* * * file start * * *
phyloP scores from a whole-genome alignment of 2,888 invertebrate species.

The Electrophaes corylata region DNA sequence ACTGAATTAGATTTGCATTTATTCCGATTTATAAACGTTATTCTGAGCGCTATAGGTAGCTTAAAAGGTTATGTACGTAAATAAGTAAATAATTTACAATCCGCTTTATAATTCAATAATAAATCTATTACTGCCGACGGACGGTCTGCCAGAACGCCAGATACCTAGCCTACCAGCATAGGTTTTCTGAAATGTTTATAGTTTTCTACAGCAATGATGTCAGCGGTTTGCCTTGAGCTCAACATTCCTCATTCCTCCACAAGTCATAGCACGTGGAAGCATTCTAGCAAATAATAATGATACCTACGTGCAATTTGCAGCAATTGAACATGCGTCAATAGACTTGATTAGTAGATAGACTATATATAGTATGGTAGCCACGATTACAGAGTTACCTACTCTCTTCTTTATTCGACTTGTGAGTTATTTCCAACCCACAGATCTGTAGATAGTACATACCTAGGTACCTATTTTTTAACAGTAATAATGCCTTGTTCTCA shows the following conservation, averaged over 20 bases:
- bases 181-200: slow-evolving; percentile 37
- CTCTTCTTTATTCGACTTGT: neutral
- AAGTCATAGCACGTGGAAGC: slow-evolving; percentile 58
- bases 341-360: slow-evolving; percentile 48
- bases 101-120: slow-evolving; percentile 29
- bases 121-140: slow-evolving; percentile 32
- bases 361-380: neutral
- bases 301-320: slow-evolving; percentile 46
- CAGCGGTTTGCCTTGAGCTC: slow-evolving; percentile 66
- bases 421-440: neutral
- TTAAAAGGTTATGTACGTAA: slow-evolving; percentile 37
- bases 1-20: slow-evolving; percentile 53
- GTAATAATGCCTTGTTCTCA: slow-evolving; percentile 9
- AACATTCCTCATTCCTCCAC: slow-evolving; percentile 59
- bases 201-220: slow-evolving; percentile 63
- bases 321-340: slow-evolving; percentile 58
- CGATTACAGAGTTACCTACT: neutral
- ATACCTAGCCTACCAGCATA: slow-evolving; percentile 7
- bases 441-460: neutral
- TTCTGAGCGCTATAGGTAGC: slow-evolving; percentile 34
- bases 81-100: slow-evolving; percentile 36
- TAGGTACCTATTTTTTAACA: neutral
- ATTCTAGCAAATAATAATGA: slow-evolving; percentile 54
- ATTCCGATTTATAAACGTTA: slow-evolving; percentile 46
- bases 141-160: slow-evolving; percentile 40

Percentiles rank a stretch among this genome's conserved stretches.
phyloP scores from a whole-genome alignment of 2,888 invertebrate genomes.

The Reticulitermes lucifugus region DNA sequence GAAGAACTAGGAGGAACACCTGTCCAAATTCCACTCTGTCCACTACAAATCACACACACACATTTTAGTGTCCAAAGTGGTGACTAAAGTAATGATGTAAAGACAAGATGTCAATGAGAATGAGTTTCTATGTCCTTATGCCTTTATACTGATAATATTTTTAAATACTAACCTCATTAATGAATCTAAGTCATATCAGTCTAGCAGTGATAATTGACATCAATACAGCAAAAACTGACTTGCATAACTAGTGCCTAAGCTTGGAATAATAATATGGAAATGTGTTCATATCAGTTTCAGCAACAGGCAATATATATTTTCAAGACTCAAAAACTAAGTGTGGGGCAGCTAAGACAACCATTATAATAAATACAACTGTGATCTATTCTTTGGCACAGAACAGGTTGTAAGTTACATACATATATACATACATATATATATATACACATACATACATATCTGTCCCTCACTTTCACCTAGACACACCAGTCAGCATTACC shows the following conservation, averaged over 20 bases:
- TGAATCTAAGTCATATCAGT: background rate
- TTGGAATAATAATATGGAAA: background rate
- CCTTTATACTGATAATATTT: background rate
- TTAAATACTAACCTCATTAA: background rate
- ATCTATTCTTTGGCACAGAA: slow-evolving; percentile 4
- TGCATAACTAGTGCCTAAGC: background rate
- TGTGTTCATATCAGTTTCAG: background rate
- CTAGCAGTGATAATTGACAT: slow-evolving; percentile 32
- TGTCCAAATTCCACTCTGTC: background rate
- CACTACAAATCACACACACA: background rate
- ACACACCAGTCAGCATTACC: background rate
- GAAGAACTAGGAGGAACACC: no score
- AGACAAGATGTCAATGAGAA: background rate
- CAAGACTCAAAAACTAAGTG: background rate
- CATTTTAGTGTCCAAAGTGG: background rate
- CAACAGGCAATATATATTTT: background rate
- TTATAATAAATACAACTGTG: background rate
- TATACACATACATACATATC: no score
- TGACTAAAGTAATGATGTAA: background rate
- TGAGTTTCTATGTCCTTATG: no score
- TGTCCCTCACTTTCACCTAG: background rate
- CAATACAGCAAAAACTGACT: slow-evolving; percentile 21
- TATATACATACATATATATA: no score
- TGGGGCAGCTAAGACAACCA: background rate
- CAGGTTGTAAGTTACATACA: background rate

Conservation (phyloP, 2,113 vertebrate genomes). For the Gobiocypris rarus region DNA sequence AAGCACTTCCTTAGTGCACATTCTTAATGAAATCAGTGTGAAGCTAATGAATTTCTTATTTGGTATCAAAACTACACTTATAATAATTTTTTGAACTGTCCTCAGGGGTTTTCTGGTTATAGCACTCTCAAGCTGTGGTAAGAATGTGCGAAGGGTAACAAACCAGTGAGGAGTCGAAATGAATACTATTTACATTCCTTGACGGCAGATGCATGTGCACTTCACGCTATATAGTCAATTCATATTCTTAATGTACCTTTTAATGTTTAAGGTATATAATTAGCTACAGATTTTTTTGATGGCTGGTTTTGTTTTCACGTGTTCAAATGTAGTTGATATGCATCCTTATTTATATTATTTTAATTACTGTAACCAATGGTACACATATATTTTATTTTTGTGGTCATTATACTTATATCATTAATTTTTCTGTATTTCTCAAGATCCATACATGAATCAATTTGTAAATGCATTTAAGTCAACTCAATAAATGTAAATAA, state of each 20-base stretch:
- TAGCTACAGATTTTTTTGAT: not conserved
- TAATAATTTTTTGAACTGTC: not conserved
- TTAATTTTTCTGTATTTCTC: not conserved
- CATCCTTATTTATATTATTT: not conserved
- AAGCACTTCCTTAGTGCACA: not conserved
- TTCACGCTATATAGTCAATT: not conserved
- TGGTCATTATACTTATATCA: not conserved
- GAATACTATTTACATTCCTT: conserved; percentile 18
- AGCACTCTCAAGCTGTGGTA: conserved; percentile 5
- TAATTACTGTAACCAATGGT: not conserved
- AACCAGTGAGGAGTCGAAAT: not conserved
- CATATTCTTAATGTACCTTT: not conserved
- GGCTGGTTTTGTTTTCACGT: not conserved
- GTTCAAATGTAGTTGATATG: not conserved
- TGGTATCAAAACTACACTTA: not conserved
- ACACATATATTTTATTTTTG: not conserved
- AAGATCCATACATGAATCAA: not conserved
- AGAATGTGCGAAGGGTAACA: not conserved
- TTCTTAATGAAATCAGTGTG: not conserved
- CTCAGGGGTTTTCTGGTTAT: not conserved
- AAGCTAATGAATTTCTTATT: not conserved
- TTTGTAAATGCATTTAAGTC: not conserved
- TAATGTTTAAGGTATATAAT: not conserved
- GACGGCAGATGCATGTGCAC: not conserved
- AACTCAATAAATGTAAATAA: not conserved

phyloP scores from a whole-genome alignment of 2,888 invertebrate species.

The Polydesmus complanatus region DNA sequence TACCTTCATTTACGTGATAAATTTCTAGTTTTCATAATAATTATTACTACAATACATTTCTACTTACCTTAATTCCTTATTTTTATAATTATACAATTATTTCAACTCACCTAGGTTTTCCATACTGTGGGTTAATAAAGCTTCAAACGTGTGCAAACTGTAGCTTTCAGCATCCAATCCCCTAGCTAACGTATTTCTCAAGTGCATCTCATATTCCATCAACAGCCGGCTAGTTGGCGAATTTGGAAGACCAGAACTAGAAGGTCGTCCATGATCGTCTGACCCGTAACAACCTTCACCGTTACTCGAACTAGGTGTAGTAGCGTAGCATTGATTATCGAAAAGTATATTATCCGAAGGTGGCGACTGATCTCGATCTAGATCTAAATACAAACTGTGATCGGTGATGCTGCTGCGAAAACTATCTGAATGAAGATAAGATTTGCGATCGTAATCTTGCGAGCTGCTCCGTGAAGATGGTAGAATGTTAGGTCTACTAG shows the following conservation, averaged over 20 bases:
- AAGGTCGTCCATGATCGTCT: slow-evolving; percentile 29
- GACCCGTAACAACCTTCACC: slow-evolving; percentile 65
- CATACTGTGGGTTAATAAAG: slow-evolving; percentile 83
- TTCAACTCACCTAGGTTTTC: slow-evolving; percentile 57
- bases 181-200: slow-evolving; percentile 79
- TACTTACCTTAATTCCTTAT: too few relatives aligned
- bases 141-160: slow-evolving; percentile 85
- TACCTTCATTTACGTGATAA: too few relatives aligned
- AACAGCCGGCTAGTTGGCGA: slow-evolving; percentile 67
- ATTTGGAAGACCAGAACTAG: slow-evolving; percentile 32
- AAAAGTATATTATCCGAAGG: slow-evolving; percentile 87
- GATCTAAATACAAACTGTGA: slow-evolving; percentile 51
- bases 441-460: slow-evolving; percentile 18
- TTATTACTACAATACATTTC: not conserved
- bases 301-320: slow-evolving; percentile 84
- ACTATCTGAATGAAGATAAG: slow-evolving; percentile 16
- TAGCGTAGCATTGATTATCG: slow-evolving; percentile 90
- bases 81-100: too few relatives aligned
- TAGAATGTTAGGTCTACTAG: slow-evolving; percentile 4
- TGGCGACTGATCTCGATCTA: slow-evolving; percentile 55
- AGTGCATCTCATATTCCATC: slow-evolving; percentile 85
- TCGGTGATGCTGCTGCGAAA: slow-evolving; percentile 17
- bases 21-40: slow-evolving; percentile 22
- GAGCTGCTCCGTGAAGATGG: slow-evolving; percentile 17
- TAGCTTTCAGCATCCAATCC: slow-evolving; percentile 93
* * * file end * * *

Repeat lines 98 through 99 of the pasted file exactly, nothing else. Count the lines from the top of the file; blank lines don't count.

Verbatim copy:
- bases 301-320: slow-evolving; percentile 84
- ACTATCTGAATGAAGATAAG: slow-evolving; percentile 16